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South Africa economy will probably expand about 3 percent

         Date: 2012-05-14

           Tag: South Africa economy, South Africa economy expand

Summary: South Africa’s economy will probably expand about 3 percent this year, even after a slump in manufacturing output cast doubt on the outlook for growth, South Africa’s Finance Minister Pravin Gordh…

South Africa’s economy will probably expand about 3 percent this year, even after a slump in manufacturing output cast doubt on the outlook for growth, South Africa’s Finance Minister Pravin Gordhan said.

“These are not happy numbers, but we hope they are temporary,” Gordhan said in an interview today at the World Economic Forum on Africa in Addis Ababa, Ethiopia’s capital. “Let us look at the more long-term trend. It seems to be a more positive one at this point in time.”

Factory production unexpectedly fell 2.7 percent in March from a year earlier, compared with 4 percent growth a month earlier, the statistics agency said yesterday, prompting economists to warn about prospects for 2012.

The drop in production may limit the recovery of South Africa’s economy from recession in 2009 and ease pressure on the central bank to raise its benchmark rate this year.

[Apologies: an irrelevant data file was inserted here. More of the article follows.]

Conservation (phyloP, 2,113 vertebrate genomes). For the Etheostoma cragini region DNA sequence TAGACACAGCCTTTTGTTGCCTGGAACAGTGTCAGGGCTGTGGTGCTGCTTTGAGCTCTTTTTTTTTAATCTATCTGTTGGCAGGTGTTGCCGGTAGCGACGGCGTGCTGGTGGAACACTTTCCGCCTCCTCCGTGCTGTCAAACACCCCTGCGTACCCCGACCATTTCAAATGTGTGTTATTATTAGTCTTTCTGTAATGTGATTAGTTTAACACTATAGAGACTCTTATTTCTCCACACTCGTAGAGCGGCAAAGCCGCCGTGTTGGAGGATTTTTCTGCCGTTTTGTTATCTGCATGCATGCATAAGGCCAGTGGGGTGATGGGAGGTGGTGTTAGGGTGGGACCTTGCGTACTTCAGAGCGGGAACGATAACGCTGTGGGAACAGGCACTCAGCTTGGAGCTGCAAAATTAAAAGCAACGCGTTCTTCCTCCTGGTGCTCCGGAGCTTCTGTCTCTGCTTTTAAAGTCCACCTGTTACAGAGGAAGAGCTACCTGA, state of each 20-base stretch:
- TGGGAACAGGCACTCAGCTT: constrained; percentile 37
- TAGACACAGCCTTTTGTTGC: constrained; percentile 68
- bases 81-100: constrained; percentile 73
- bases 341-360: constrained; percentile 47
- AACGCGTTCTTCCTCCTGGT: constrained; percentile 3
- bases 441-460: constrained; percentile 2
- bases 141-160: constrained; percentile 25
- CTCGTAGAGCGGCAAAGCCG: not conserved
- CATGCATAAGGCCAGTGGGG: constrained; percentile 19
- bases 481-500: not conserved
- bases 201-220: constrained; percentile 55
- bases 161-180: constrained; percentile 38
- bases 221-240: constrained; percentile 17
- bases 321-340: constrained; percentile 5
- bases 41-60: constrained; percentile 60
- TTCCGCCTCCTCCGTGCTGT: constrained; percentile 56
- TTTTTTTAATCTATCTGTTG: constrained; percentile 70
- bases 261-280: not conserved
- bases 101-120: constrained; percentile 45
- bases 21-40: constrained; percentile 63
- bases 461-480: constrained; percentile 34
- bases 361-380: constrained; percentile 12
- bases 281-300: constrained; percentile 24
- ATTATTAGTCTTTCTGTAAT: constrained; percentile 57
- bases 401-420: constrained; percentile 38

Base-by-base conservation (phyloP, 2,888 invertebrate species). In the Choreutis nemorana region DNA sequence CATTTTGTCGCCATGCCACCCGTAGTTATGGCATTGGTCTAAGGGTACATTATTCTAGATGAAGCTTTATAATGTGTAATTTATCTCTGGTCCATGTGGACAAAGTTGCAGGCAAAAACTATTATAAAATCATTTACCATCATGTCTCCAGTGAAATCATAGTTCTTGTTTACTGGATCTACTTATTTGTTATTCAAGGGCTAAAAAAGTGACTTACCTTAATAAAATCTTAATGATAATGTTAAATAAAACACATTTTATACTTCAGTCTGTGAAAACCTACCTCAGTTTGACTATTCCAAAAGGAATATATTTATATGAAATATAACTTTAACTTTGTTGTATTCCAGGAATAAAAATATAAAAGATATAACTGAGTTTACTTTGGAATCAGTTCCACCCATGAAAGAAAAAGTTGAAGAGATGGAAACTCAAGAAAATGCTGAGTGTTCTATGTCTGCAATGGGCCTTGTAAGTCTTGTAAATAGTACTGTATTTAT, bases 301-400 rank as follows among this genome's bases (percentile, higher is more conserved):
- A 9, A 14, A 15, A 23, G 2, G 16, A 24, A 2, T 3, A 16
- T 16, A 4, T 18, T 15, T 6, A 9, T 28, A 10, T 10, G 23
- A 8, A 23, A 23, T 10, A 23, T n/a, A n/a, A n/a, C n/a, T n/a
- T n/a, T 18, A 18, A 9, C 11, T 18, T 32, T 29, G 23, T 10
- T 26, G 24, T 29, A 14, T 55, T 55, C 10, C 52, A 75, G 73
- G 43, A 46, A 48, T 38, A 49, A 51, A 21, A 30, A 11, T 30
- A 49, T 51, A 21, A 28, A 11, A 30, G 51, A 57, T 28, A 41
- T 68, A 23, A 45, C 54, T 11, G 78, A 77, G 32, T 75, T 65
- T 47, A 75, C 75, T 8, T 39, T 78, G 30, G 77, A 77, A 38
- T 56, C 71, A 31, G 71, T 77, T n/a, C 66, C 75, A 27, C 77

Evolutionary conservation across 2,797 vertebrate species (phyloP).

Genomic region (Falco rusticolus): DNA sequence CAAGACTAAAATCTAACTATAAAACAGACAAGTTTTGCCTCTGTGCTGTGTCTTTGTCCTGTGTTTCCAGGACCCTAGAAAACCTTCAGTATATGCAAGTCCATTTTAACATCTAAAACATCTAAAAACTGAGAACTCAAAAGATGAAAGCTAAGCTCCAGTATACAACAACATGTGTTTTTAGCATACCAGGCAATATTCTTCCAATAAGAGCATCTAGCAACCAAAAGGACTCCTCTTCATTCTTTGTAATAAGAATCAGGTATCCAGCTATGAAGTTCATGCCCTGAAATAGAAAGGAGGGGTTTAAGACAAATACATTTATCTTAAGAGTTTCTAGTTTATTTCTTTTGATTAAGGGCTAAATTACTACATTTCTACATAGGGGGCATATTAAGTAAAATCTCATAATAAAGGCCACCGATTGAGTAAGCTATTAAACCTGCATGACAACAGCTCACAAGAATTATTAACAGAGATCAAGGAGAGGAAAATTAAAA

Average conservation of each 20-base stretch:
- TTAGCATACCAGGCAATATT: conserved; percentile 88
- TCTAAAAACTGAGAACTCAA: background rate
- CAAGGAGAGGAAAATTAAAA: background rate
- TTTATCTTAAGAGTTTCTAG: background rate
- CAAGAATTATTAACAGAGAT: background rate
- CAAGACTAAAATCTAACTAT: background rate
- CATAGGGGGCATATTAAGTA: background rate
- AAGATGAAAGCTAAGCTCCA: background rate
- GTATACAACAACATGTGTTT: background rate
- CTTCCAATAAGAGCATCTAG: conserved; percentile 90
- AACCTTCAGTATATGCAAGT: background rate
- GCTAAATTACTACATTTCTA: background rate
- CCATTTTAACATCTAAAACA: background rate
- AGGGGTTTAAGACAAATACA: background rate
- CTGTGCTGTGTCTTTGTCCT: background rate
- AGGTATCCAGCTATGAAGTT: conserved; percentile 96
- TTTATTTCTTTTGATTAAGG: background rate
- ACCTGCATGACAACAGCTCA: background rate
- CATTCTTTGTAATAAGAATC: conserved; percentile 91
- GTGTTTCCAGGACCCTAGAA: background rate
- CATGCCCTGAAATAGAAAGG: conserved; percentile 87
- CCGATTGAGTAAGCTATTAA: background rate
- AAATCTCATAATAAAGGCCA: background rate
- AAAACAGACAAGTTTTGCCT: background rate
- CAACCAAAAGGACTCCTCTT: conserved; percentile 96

Europe will probably enter another recession as governments cut spending to help ease a debt crisis that began with Greece more than two years ago. Europe buys about a third of South Africa’s manufactured goods.

Gross domestic product will grow “around 3 percent, which is much better than most parts of the world,” Gordhan said.

Economic growth accelerated to 3.2 percent in the fourth quarter from 1.7 percent three months earlier, according to the statistics agency. Gordhan in February cut the government’s growth forecast for 2012 to 2.7 percent from 3.4 percent.

Factory output should recover and the government plans to announce a 5.4 billion-rand ($670 million) support package to boost manufacturers, Trade and Industry Minister Rob Davies said in separate interview at the World Economic Forum.

“The analysis that people are saying that manufacturing exports are being hit by the euro crisis is probably correct,” he said. “Our trade with most of Europe was flat last year and, in fact, remains below 2008 levels.”

Economists, including Nedbank Group Ltd. (NED)’s Nicky Weimar, said yesterday’s manufacturing data may reduce economic growth in the first quarter.

Daniel Mminele, the deputy governor of South Africa’s central bank, said yesterday domestic growth will probably remain subdued.


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